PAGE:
SNP on right track to secure a victory

Nationalist Christine Grahame looks likely to retain her Midlothian South seat as she basks in the success of the Borders Railway, says Ian Swanson

Saturday, 30th April 2016, 10:31 am
Updated Saturday, 30th April 2016, 11:42 am
Christine Grahame looks likely to hold onto her Midlothian South seat. Picture: Dan Phillips

CHRISTINE Grahame won this seat for the SNP at the last Holyrood election with a comfortable majority over the Liberal Democrats.

Midlothian South, Tweeddale and Lauderdale – to give the constituency its full name – stretches from Penicuik, Newtongrange and Gorebridge down to Peebles and Galashiels in the Borders.

The Lib Dems had held the previous Tweeddale, Ettrick and Lauderdale seat since the start of the Scottish Parliament, but the party’s unpopularity and the inclusion of parts of Midlothian, with its strong Labour tradition, meant they could not hold on.

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Ms Grahame – who was previously a South of Scotland list MSP – says one of the main achievements since the last election has been the Borders Railway, which passes through the constituency.

She campaigned for the line and says it has already brought benefits. “There has been a huge boost to Gorebridge and Newtongrange with the delivery of the rail line,” she says. “It’s a huge success and I’m delighted.”

Key issues that come up during the campaign include regeneration of town centres like Penicuik and delayed payment of benefits. “The Scottish Parliament is getting new welfare powers, so I’m glad we are taking that over,” she says.

Ms Grahame claims the Labour vote is collapsing and the Lib Dem vote is small. “The Tories might hold on to theirs,” she says. “But it’s not big.”

She insists, however, she is taking nothing for granted. “I think the idea this is a skoosh for the SNP is wrong. I don’t think anything politicallly is ever a skoosh. The electorate changes – people will have moved, new people will have moved in.

“You need to tell people what you have been doing and win them over afresh.”

She says her record includes setting up a cross-party group to re-establish the railway line and fighting for it despite scepticism from others. “I stuck to my guns and campaigned for it. I knew it would be a success.”

She has also campaigned on behalf of grandparents who take over the care of their own children’s children when they are unable to cope; working with the Coalfields Regeneration Trust, which helps former mining communities; and campaigning to help stop the closure of Ladywood community centre in Penicuik.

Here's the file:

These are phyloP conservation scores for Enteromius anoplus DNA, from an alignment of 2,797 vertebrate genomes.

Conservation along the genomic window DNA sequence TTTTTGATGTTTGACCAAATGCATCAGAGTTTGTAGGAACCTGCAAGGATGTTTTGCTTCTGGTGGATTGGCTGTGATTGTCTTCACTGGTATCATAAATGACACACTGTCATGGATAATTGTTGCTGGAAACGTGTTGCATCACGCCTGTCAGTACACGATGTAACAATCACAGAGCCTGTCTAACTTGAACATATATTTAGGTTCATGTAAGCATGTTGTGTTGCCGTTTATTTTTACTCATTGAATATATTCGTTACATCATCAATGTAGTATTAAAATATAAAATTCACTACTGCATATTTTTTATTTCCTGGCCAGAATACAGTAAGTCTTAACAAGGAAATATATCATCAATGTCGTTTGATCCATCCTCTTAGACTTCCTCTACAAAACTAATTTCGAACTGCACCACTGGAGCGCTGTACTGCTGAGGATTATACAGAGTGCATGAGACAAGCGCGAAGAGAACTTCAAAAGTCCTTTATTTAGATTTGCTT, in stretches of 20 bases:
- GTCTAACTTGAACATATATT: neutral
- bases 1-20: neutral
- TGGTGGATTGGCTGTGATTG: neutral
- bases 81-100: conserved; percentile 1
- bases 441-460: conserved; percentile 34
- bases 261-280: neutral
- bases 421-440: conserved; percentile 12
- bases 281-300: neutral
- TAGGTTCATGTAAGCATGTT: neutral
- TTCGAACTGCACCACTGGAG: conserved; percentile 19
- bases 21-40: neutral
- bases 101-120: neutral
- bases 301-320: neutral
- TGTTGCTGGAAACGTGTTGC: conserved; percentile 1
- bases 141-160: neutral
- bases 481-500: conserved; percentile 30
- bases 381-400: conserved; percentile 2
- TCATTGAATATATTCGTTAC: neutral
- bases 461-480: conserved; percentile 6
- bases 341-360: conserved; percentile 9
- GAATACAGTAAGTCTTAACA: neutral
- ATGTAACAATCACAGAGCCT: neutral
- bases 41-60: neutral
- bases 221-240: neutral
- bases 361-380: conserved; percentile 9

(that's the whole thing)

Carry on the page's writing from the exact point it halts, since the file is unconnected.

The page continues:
Labour candidate Fiona Dugdale, who works in mental health and is fighting her first election, says she has found “real enthusiasm” for the party’s policies when she has been out and about, chatting with people on the doorstep.

She says the council tax freeze had had a negative impact on public services, including cuts to community policing.

“I am firmly behind the Keep our Cops campaign in Midlothian and if elected will fight the SNP council cuts that will see the loss of 14 frontline police officers from our communities. Hundreds of people have signed a petition against this move.”

Ms Dugdale, who lives in East Lothian, is no relation to the Scottish Labour leader. She says: “I am driven by a passion to rid society of poverty and inequality.

“People are really supportive of our position on tax and ending the cuts. There is also great support for our housing policy as access to affordable housing is an issue across the whole constituency.

“People are telling us about the problems with getting an appointment with a GP, and we know that a number of surgeries in Midlothian are restricting new patients joining their lists. I know that local GPs do their best in difficult circumstances. I am proud that this crucial issue will be addressed through Scottish Labour’s plans to increase the NHS budget in real terms over the lifetime of the next parliament. This includes the guarantee of an appointment at a GP surgery within 48 hours.”

The Lib Dem candidate is youth worker Kris Chapman, who lives and works in the Borders.

He fought the 2010 general election in Aberdeen North, but has not stood for the Scottish Parliament before.

Mr Chapman acknowledges the Lib Dems’ problems but says he offers a “fresh face, positive attitude and new lease of life”.

He says: “There is a desire for a Lib Dem voice in this area.

“The coalition was a problem, but we are moving beyond that now.

“People are starting to look at the new powers and want a Scottish Government that is responsive to those powers and will use them.

“People like the fact we’re taking the initiative and saying ‘We have new tax powers, this is how we will use them and this is the positive effect it will have’.”

He names civil liberties, healthcare and education as among his priorities.

And issues he says the voters are worried about include the loss of the 14 police officers; GP numbers and the length of time it takes to get to see a GP; and public transport.

“We need good public transport,” he says. “Many elderly residents going to Edinburgh Royal Infirmary need two buses. That makes practical life really difficult.”

Michelle Ballantyne, the Tory candidate, is leader of Conservative group on Borders council. She says: “People worry about housing, employment, children, care of the elderly and the state of the roads. All these things come down to how we deliver good services for people

“Without a strong economy to finance the support people need you end up in mess. It’s easy to promise everything, much harder to deliver it. If you are serious about wanting a good health service and good education, you have to be serious about the economy.”